Washington, D.C.



A badass rooftop, speakeasy, radio station, wellness center and featured restaurant -- American Son -- inspired by its creator’s experiences as a second-generation chinese immigrant in rural Arkansas. All of this is housed in the innovative, social justice-minded Eaton DC, along with a curated record collection and record player in every hotel room... this place is recalibrating the future of hospitality.


BY: Andrew Williams Contributing writer

Eaton DC, the sophomore project of Eaton Workshop brand and counterpart to Eaton HK in Hong Kong, is an oasis for progressive thought, creativity, and empowerment. Opening in 2018, the self-defined “activist” hotel bears its counter-cultural soul in every crevasse of the building’s design and programming, promoting an ethos of positivity, vibrancy, and healing. Welcome home urban nomads, THIS is the place to find your flow, your harmony.

The structure’s charcoal exterior gives it a hip cloak-and-dagger aura, while a parade of foliage frames the main entryway, artfully conceals its sidewalk seating and provides a zen-like energy. A rounded marquee, decorated with shrubbery and a cache of bright bulbs lends some theatrical foreshadowing. Eaton is a social justice personified.  

Inside, Eaton DC cunningly gives every corner purpose through an intricate patchwork of eateries, cocktail bars, and communal spaces. Poignant artwork and socially conscious rotating art installations also are woven into its backdrop. Along the way, you’ll unearth:

  • A radio station/recording studio, a vehicle of Eaton Media and platform for emerging voices; library; and Hometown, an old school newsstand 
  • Kintsugi, a coffee shop featuring vegan pastries. Kintsugi is the Japanese technique for mending broken pottery that embodies Eaton’s focus on restoration and healing
  • Allegory, a speakeasy accessed through the library, featuring literary-inspired cocktails and an arresting mural depicting the story of Ruby Bridges, the first black child to attend an all-white school, as seen through the eyes of artist Erik Thor-Sandburg
  • American Son, a comfort food restaurant and bar with vegetable-forward dishes, a culinary homage to chef Tim Ma’s history as a Chinese youth in rural Arkansas
  • Wild Days, a rooftop bar, restaurant and music space, complete with pretty rad views of the city, a full-blown vegetable garden, and one psychedelic dinosaur skeleton, and a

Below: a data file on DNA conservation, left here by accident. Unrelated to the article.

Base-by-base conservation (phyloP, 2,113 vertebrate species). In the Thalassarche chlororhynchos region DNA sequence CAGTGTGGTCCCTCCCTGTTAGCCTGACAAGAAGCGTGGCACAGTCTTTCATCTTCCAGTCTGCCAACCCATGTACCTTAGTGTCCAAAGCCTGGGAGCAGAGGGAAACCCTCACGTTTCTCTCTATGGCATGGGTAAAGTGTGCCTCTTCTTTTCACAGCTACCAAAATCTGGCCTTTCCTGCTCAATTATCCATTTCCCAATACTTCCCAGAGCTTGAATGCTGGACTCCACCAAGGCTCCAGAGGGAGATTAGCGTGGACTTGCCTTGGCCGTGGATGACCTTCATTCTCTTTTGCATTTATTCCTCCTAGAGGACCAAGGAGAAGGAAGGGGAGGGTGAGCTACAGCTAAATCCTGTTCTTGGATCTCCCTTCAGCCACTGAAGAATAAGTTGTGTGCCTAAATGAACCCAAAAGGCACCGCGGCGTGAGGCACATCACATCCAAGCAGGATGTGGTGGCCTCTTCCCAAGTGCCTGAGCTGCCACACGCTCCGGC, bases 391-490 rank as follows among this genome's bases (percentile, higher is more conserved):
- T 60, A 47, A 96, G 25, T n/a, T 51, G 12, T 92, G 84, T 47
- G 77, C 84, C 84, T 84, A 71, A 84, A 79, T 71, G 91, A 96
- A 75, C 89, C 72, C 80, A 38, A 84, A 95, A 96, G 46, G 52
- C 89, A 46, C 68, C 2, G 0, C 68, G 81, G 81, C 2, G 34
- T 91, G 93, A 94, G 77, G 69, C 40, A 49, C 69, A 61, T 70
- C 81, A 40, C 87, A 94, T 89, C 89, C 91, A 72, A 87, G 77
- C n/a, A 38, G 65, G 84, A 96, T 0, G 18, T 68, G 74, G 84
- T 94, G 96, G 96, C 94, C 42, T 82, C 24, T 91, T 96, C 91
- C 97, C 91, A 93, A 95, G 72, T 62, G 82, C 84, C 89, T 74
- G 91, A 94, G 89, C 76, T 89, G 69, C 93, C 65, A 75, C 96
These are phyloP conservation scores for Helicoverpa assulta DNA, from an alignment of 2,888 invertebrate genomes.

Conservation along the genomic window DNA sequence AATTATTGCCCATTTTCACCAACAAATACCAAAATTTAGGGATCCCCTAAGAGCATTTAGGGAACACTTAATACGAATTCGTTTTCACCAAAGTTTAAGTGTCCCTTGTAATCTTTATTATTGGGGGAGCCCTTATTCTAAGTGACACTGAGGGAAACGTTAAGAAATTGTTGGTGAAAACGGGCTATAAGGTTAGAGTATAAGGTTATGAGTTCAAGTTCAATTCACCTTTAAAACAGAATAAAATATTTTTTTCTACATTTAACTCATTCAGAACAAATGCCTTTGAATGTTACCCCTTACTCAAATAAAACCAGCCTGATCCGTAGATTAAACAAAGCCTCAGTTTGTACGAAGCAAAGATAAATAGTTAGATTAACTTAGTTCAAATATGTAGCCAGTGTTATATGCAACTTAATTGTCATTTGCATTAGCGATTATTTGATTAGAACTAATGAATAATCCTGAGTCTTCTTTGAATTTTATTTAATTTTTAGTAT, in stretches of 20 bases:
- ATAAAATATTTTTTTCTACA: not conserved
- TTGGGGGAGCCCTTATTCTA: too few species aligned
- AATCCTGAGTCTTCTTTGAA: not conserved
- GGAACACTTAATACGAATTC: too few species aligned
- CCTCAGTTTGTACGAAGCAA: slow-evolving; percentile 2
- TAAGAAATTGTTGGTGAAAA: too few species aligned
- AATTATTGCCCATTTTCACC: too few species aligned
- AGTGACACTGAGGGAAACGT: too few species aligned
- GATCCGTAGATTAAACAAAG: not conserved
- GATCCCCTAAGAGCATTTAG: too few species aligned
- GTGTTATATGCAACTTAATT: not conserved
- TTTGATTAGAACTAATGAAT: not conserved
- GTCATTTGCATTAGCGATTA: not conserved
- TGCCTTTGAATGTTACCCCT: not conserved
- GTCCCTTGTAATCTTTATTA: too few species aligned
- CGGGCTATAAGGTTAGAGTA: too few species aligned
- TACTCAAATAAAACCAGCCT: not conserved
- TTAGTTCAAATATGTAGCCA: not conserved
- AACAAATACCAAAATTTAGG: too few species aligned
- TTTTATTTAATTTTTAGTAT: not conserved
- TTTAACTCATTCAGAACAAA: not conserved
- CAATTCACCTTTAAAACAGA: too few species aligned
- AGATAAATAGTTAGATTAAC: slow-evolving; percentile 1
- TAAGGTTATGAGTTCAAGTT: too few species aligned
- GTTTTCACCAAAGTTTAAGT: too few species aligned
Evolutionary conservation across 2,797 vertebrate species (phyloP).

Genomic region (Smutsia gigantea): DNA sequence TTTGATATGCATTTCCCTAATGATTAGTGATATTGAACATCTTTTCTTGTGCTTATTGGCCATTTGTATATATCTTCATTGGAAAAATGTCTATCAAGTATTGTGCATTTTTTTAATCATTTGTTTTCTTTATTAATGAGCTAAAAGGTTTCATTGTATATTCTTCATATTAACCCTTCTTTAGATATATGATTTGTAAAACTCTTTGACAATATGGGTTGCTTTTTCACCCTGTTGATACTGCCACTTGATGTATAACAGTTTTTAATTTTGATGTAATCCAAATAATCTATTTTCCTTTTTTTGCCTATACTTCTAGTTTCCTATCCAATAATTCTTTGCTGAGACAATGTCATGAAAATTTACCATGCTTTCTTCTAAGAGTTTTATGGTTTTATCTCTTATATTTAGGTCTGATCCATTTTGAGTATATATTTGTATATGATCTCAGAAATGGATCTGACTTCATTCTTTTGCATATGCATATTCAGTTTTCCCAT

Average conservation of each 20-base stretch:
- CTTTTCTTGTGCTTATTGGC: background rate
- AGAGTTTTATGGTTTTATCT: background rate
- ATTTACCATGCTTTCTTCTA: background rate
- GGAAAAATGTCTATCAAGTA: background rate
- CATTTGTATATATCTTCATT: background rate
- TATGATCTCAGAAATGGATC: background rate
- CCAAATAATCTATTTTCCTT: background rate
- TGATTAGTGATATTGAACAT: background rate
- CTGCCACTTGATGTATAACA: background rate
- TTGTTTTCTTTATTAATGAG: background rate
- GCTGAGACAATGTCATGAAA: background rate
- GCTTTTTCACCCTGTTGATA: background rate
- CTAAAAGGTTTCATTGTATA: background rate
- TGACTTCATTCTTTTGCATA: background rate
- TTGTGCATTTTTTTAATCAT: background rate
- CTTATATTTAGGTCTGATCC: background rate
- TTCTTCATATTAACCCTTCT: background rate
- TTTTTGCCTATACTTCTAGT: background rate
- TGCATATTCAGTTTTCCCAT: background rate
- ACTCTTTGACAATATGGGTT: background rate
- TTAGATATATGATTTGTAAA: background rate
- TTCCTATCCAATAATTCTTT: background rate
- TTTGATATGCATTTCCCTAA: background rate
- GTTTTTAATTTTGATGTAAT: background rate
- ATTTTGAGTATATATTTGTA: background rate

• Wellness Center, that offers yoga (namaste brothers!), free midday meditation and alternative-healing classes

Eaton also boasts a cinema, well-hid seating alcove and garage-style doors, among other surprises. It’s an immersive experience and disruptive force to the widespread socio-political tension often amplified in the District. 

This revolutionary tenor bleeds seamlessly into the retro hotel room design. All 209 rooms are furnished with a record player and curated record selection – injecting some swag into your rise and shine. Personal touches like salt crystal lamps to promote restfulness, hand-sewn blankets and family photographs donated by staff embody Eaton’s desire to pull guests into its narrative and invoke a genuine sense of belonging. The unusual feature that CYTIES most digs is the exclusion of a coffee maker to encourage interaction and exploration of the full venue. The CYTIES movement is for seekers, doers, and badass change makers. Getting out of your comfort zone, feeding curiosity and engaging other rebellious ramblers is something we wholeheartedly champion. 

Did we mention the mini-bars? Stocked with mint tea, kombucha, green energy shots, coconut clusters, and other health-conscious on-the-fly munchies, as well as spirits and beer — all locally sourced — this place just gets it. 


Trek 6 minutes north to El Rinconcito Café, a Mexican & Salvadorian eatery and DC staple

CYTIES passionately implores you to enjoy a cocktail and the views upstairs on the Wild Days balcony

Hang a left out of Eaton DC and north up 9th Street, where you’ll find a variety of quality water holes along the way

Ask to curate the record collection in your room at check-in, to personalize your stay. You can’t go wrong with Bill Withers or Leon Bridges